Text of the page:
Well, I hope this helps if you decide to use an AV as well as MBAM. I haven't ever really went this in depth with choosing a product before so I may have missed some information that would be useful but hey, I tried.

 

TL;DR:

  • Make sure AV you want is compatible to run at the same time as / won't interfere with MBAM vice versa.
  • If you decide to use a free version, find an AV that has at least good protection tools. (Network, Real-Time, Scans, ect...)
  • if you decide to use a paid version, check what services and tools are included in the package and think about how often / if you ever will use the tools or services you get with it.
  • If the yearly subscription price ($30 - $50 USD Average which is like 8¢ - 13¢ per day) seems like it's worth it for the protection + tools that you will get and use, go for it.

Did not proof read. Tired. Don't want to. I'm sure this is fine.

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Well, I was going to edit my previous post but It said I took too long editing so I can't edit it now but...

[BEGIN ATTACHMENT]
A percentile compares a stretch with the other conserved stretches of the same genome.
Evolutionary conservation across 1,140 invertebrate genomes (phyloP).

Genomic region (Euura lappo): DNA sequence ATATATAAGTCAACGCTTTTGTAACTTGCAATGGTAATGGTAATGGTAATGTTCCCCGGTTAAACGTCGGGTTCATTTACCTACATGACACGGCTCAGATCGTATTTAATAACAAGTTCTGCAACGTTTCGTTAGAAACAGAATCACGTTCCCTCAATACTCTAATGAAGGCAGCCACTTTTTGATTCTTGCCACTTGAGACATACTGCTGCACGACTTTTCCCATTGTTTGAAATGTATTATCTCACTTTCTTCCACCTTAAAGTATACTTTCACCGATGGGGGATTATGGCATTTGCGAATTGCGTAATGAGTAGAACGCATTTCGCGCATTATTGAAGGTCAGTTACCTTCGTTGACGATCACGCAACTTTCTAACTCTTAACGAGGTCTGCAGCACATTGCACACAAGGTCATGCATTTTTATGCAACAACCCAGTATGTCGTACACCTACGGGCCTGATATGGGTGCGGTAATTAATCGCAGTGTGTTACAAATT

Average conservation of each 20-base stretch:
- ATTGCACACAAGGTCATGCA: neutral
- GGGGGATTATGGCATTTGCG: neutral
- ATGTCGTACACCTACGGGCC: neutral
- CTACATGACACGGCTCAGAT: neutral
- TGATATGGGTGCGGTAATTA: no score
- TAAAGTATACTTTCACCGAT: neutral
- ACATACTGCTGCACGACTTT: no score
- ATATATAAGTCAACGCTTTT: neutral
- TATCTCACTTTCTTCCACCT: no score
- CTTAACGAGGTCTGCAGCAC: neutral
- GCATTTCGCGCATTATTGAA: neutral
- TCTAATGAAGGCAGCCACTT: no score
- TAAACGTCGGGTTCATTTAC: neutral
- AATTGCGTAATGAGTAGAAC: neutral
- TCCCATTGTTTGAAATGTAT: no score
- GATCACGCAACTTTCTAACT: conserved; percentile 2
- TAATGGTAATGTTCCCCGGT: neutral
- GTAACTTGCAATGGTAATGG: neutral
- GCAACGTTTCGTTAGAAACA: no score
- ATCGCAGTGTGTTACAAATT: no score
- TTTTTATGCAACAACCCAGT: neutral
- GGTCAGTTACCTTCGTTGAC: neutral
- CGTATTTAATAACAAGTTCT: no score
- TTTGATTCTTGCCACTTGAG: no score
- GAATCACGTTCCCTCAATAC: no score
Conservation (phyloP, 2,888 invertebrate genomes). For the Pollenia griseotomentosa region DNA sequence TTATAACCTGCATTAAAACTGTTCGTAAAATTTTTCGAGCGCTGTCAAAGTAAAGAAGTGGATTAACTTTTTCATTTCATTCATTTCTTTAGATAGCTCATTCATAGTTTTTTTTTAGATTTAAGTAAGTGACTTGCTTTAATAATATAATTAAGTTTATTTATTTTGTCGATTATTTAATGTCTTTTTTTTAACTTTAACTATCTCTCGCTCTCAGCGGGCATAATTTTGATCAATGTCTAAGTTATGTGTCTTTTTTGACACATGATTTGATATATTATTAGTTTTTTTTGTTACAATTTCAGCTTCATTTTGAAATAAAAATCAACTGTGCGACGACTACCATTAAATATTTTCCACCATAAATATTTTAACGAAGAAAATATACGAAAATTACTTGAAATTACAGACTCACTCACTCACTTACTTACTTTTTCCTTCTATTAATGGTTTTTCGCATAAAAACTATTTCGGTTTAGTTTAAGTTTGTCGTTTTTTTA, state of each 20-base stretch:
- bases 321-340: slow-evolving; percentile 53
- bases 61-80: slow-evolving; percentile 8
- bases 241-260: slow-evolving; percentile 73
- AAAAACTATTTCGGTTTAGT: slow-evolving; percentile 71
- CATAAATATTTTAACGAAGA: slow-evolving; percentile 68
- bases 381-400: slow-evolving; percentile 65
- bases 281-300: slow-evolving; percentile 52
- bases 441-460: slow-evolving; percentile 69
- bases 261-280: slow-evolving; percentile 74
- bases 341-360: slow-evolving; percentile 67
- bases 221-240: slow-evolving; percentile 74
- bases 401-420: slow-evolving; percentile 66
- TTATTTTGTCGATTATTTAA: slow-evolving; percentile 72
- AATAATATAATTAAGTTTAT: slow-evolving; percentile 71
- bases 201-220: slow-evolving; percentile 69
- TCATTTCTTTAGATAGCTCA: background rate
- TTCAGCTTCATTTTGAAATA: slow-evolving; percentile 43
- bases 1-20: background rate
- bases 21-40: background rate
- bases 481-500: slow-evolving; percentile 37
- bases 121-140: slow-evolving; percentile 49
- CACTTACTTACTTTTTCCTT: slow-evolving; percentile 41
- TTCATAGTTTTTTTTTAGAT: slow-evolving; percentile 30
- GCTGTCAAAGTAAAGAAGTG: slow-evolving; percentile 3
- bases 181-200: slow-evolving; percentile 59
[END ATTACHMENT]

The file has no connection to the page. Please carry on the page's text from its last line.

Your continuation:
I forgot to mention that I did not want to recommend any certain AV because you should honestly look through a list of them and find the AV that seems like the right pick for you. Also you would know exactly what protection you are getting and you won't assume you're getting a certain kind of protection such as the WiFi/Router Analyzer, Firewall Service, Ransomware Service, ect.. which means you'll be more aware of what your system could be / is vulnerable to and would probably be a bit more cautious.

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Not enough. until now Malwarebytes can not catch all. some are catch by the antivirus